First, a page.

Academic journal article Journal of Biblical Literature

Plausible Circumstances for the Prophecy of Habakkuk

Academic journal article Journal of Biblical Literature

Plausible Circumstances for the Prophecy of Habakkuk

Article excerpt

Bell & Howell Information and LEarning: Foreign text omitted. ...

The stimulus for the present study comes from two disparate sources-a student's question about twenty years ago and a more recent scholar's proposal. The question was one raised in an OT survey course by a student of mine, a candidate for a master's degree, Kathrene Duhon, whether the wording of Hab 3:17 might be associated with the drought described in Jer 14. The proposal is that of J. J. M. Roberts in his commentary on Habakkuk, that the psalm in Hab 3 is the content of the vision promised in Hab 2:2-3, and that 2:4b is to be translated, "The righteous person will live by its [that is, the vision's] faithfulness."1 By this understanding, then, the psalm is not a curious addition to the prophetic material in chs. 1-2 at all, as has often been assumed, but rather an integral part of the proclamation of the prophet.

The possibility that a current drought gave rise to Hab 3:17-18 has been explored before,2 but I am not aware of a study relating these verses to the drought of Jer 14. The latter drought is not dated, but fifteen years ago, using various lines of indirect evidence, I made a proposal for a date. The present analysis applies that date and its associated circumstances to the prophecy of Habakkuk, given the implications of the student's question and of the proposal for Hab 3 just mentioned.

Let me here summarize my proposal for a date for the drought in Jeremiah: I propose three lines of evidence pointing toward the date of November/December, 601 B.C.E. for the public response to the crisis. These are briefly as follows.3

1. It is implied in Jer 14:12 that the onset of the drought called forth a public fast; the only other instance of "fasting" mentioned in Jeremiah (36:9) does carry a date. There were evidently no regular days of fasting in Judah until the time of the exile, certainly no others in "the ninth month" (Chislev, November/December). The wording of 14:12 implies a memorable public event associated with a crisis (compare Joel 1:14), and the crisis can hardly be other than the drought. Wilhelm Rudolph explores the possibility that the fast mentioned in 36:9 was called because of a drought, perhaps that of ch. 14; he cites a passage in the Mishnah which states, "If the first of Chislev was come and no rain had fallen, the court enjoins on the congregation three days of fasting."4 It is plausible, then, to assume that it was the drought of Jer 14 that called forth the fast referred to in 36:9. IMAGE FORMULA14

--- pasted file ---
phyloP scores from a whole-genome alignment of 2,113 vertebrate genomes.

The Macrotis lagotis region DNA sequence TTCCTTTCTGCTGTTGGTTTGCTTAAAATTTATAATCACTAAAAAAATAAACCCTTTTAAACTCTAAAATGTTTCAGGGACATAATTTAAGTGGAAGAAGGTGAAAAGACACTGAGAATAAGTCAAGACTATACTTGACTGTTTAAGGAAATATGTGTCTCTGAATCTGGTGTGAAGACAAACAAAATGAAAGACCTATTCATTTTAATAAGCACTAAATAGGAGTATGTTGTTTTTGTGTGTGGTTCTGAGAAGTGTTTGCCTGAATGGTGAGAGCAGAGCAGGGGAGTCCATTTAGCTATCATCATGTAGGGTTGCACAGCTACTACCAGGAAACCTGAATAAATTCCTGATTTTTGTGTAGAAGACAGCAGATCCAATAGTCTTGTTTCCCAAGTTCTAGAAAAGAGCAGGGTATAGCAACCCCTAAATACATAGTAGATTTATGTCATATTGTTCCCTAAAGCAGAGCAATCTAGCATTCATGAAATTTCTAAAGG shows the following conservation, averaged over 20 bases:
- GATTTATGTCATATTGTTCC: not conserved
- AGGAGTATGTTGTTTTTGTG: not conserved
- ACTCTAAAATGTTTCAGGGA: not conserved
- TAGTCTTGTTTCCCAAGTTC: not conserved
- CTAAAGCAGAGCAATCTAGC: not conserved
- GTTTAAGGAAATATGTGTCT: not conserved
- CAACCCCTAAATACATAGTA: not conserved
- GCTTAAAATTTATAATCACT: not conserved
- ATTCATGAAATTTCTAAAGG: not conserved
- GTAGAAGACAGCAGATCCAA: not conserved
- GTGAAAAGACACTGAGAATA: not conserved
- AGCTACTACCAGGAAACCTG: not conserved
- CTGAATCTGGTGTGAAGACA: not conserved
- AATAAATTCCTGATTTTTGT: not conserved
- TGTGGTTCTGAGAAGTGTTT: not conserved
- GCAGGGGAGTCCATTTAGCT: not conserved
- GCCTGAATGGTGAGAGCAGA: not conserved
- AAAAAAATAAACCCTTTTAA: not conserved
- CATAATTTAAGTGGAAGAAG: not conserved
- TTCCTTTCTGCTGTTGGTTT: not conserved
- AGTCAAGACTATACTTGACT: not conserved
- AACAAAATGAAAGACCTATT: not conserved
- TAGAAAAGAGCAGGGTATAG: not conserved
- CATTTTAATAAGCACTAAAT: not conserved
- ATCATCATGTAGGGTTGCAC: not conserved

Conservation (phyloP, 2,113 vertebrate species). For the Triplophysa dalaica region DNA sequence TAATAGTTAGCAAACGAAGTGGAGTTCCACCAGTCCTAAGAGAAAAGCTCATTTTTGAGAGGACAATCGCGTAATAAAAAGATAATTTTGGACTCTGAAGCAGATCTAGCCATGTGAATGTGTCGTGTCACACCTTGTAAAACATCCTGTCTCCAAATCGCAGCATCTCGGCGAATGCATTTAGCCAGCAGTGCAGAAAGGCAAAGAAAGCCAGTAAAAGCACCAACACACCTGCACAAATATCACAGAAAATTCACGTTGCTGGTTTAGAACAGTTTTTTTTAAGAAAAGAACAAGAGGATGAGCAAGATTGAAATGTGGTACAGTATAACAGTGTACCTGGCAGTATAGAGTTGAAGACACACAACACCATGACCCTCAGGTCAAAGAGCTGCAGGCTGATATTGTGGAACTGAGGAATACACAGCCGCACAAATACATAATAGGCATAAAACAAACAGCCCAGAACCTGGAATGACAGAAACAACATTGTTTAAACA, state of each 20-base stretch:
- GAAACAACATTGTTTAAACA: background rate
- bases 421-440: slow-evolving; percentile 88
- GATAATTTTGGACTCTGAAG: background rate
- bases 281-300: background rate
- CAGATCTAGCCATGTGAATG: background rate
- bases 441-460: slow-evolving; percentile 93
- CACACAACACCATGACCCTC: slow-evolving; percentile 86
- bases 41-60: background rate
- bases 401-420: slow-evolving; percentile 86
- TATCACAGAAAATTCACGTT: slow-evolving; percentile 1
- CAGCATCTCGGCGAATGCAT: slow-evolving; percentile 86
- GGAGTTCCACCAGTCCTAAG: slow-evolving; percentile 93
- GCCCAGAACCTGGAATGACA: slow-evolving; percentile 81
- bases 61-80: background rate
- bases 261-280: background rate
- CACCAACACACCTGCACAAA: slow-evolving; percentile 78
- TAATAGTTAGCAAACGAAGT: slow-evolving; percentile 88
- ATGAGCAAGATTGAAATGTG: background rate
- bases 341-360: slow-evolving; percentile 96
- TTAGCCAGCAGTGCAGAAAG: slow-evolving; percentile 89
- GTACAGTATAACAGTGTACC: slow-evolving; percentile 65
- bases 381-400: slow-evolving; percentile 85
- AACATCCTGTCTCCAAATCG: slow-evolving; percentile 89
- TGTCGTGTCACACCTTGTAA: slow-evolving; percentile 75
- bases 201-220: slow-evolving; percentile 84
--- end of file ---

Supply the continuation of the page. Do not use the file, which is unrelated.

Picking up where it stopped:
3. Suggestive is the fact that Jer 8:8-13 implies both a drought (v. 13) and a recitation of the law (vv. 8-9). If, as I have suggested, the law of Deuteronomy was recited every seventh year during the festival of booths (September/October), in accordance with the stipulation in Deut 31:10-11, and if one marks these septennial readings from the time of the discovery of Deuteronomy in Josiah's eighteenth year (2 Kgs 22:3), then the third such public reading would take place during the autumn of 601,10 when, by my suggestion, the drought would already have been under way.

Form-critically I accept the possibility raised by Otto Eissfeldt that Jer 14:1-15:9 represents Jeremiah's ironic counter-liturgy to whatever public liturgy was offered in the crisis of the drought.11 This suggestion in turn raises the question whether the prophetic material in Habakkuk does not embody that public liturgy. I shall return to this possibility below.

It would not be useful here to survey the total range of scholarly views on the setting or settings of the book of Habakkuk; a convenient view of this range may be found in Marvin Sweeney's treatment of the book in the Anchor Bible Dictionary.12 In general I shall move out from Roberts's analysis.

The material in 1:2-2:4 gives little difficulty. Roberts's outline is as follows: Habakkuk's Initial Lament, 1:2-4; God's Response, 1:5-11; Habakkuk's Second Lament, 1:12-17; Yahweh's Second Response, 2:1-4. …

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